It would have been hard for anyone to upstage the bride and groom at the royal wedding in May, but Sheku Kanneh-Mason came close. As Prince Harry and Meghan Markle signed their registry in St. George’s Cathedral, the British cello prodigy stepped forward to play Maria Theresia von Paradis’ Sicilienne. The reception was rapturous, not least online, where #cellobae began trending globally.

The 19-year-old Brit humbly puts the response down to audiences being given something new. “The music itself can appeal to anyone,” he tells TIME. “It’s just a case of people having the chance to hear it or see it.”

For many, Kanneh-Mason is that chance. In 2016, the teenager became the first black musician to win the BBC’s prestigious Young Musician of the Year award. He’s performed twice at the BAFTAs, Britain’s biggest film awards, and this January he released Inspiration, his debut album. After he performed at the royal wedding, Inspiration soared to the top of U.S. iTunes pop chart.

His newfound prominence is an opportunity to show young people of color that they too can aspire to a career in classical music. It’s a strikingly homogenous genre: according to one study, only 16% of England’s arts and culture workforce hails from a black or ethnic minority background, and in the U.S. just 1.8% of orchestral players are black. As far as public perception goes, classical music is stuffy, elitist and white.

Sheku Kanneh-Mason at the Royal Academy of Music in London on September 8, 2018. (Jooney Woodward for TIME)
Sheku Kanneh-Mason at the Royal Academy of Music in London on September 8, 2018.
Jooney Woodward for TIME

But then along comes a guy like Kanneh-Mason, a soft-spoken black teenager with a passion for British soccer team Arsenal, to redefine what the image of classical music could be. “If you’re a young black child and you go to a concert, you would very rarely see someone on stage who looks like you,” he says, speaking to TIME at the Royal Academy of Music’s Duke Hall. Sporting Nikes and an afro, he stands out in the Edwardian theater adorned with portraits of white, cross-legged luminaries. “It’s difficult to see yourself doing that. And that was the case with lots of different arts and sports at one point, but now we see lots of diversity in that, and I think the same is possible with classical music.”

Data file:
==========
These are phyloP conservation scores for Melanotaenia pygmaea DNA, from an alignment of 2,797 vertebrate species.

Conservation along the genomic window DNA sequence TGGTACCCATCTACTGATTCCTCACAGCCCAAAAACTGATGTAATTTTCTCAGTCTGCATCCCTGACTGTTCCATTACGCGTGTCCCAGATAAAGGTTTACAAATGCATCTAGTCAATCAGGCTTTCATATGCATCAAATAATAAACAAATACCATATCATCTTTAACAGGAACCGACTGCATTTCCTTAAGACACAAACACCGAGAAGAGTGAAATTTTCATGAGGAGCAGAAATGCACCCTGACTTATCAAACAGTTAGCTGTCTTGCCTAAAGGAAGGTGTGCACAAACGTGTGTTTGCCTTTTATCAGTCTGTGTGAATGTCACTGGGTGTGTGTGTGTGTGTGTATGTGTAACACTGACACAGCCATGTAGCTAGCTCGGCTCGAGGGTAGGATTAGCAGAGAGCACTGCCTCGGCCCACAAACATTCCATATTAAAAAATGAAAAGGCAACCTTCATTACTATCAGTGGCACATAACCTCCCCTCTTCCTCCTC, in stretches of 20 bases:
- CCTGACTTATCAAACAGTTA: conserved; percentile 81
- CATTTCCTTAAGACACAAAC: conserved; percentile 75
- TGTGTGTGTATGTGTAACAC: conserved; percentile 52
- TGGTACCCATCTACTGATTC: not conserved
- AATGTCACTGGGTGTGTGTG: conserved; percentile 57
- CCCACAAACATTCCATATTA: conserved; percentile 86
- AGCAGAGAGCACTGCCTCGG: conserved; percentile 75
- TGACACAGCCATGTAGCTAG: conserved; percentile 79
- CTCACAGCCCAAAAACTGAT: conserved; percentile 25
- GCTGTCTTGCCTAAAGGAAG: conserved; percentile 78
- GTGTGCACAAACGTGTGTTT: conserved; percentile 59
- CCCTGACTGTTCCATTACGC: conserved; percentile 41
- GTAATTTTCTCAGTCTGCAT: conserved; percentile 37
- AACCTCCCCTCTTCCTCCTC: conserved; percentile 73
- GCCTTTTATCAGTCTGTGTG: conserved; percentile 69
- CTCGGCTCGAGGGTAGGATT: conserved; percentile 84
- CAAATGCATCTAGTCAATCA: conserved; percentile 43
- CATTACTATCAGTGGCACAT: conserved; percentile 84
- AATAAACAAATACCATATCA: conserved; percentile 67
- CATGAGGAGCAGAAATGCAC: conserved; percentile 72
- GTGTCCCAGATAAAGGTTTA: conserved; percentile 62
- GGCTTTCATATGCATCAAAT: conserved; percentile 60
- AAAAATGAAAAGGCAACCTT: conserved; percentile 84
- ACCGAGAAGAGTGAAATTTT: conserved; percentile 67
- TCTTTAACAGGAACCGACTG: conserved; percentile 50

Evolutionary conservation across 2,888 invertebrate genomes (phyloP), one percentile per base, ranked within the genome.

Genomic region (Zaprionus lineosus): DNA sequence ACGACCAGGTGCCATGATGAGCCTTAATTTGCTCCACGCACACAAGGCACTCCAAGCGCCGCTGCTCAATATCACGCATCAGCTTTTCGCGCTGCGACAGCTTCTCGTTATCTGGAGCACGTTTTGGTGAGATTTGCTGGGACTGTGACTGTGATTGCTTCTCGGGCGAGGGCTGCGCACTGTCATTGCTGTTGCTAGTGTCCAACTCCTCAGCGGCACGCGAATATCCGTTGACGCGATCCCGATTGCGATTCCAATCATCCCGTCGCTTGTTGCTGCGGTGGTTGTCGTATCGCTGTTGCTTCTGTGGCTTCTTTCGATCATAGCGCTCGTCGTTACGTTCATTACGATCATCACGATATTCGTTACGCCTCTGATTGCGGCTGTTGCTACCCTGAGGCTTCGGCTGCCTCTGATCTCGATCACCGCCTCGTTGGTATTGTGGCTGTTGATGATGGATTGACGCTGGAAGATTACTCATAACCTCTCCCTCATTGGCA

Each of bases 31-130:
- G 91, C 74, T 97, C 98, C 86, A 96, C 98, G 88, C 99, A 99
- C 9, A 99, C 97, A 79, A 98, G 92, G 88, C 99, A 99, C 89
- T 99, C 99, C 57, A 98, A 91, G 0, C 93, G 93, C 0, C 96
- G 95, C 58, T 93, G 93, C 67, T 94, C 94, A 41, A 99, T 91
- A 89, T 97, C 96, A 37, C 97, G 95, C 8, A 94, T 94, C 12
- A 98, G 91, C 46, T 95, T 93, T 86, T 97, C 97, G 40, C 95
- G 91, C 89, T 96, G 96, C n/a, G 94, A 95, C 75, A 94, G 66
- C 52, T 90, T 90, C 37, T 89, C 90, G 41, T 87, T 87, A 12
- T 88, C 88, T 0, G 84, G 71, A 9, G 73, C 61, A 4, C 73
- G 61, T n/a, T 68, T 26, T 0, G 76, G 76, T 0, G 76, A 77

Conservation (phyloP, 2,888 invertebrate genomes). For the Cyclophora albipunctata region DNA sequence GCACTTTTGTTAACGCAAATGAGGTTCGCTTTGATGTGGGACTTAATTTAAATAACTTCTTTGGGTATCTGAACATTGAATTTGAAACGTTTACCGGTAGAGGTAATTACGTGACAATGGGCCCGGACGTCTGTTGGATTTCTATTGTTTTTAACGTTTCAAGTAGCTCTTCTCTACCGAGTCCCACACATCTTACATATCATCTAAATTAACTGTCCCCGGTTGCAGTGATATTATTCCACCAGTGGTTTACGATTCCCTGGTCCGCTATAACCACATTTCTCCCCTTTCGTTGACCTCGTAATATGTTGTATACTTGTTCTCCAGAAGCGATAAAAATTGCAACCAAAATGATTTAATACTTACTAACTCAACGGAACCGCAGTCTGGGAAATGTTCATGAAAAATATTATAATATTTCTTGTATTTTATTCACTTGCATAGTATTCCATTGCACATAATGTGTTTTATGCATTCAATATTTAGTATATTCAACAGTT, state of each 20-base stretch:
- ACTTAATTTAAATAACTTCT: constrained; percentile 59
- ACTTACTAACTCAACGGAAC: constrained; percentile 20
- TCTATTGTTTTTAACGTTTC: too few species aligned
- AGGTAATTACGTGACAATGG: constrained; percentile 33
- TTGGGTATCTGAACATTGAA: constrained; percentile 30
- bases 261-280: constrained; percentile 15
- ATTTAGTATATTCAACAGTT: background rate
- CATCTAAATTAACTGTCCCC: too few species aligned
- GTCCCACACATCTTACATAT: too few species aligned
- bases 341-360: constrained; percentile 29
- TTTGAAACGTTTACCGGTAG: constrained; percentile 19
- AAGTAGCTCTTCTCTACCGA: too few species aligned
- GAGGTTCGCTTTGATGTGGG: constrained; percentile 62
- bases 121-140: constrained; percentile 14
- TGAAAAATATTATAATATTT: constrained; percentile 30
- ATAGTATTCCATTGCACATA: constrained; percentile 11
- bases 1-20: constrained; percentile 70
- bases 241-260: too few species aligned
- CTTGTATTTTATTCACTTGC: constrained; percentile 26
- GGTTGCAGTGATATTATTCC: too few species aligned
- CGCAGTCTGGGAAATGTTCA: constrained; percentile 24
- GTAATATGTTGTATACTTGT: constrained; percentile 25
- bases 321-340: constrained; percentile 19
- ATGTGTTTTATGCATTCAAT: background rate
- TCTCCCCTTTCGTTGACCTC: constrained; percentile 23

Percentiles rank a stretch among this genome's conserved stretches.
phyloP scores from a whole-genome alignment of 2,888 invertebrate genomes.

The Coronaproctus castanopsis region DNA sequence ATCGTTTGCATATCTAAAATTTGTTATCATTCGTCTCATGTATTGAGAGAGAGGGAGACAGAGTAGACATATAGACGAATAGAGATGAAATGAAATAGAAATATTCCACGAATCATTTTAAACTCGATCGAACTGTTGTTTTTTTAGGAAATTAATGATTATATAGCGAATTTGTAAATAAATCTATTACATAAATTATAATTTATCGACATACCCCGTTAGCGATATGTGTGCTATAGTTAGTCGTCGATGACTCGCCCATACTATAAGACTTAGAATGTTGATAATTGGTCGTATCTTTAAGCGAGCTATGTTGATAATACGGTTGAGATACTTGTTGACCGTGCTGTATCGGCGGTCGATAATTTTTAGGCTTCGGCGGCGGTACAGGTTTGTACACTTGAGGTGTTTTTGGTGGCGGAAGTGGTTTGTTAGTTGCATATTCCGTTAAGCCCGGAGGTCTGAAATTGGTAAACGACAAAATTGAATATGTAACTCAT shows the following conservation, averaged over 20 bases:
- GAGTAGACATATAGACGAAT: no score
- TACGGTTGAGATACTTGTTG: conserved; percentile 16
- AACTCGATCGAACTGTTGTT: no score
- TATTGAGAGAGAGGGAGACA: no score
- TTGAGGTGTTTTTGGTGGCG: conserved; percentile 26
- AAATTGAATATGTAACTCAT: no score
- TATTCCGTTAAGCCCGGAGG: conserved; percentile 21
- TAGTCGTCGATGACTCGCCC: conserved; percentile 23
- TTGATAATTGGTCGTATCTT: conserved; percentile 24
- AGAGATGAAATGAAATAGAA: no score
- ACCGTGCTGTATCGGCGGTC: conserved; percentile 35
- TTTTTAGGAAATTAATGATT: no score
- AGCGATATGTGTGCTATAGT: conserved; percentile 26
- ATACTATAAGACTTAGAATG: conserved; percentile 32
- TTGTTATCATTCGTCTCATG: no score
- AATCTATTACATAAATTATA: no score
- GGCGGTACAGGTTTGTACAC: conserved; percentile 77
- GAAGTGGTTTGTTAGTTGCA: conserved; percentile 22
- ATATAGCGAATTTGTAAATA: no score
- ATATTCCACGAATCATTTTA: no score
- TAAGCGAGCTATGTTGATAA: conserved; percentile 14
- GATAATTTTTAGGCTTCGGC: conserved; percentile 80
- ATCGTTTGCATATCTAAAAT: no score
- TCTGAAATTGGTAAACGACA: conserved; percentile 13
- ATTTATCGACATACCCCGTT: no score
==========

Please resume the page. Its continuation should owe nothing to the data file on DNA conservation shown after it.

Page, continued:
The cellist’s family can take some credit. The third of seven siblings, all of whom are talented musicians, Kanneh-Mason was raised in a quiet suburb of Nottingham, by parents of Sierra Leonean and Antiguan origins. “If you haven’t got the right combination of parental support, financial backing, and a school, it can be quite difficult,” says his father, Stuart Mason. “So I think there’s quite a lot of talent wastage at the moment which is very sad to see.”

Kanneh-Mason stands in a long line of British musicians—soprano Nadine Benjamin, composer Hannah Kendall and double-bass player Chi-chi Nwanoku, among them—whose careers have drawn attention to the issue of representation. Part of the problem is the sheer cost of lessons and musical instruments. Kanneh-Mason is hoping to change that. He has raised $7,800 to fund cello lessons at his old state-run high school, and through British charities like London Music Masters (LMM), he visits schools to promote music education.

“It sounds very reductive to say that a young brown man playing cello on stage can have an impact on perception of classical music, but it absolutely can,” says Robert Adediran, LMM’s director. “Because we’re visual people, and our perceptions are challenged by what we see.”

Kanneh-Mason’s efforts may take years to bear fruit, but it will be worth it, the cellist says. “When I’m performing, my main focus is on delivering the music in the best way that I can,” he tells TIME. “If in doing that I am able to inspire someone to love the music that I love, and to take up an instrument, then that’s a wonderful thing.”

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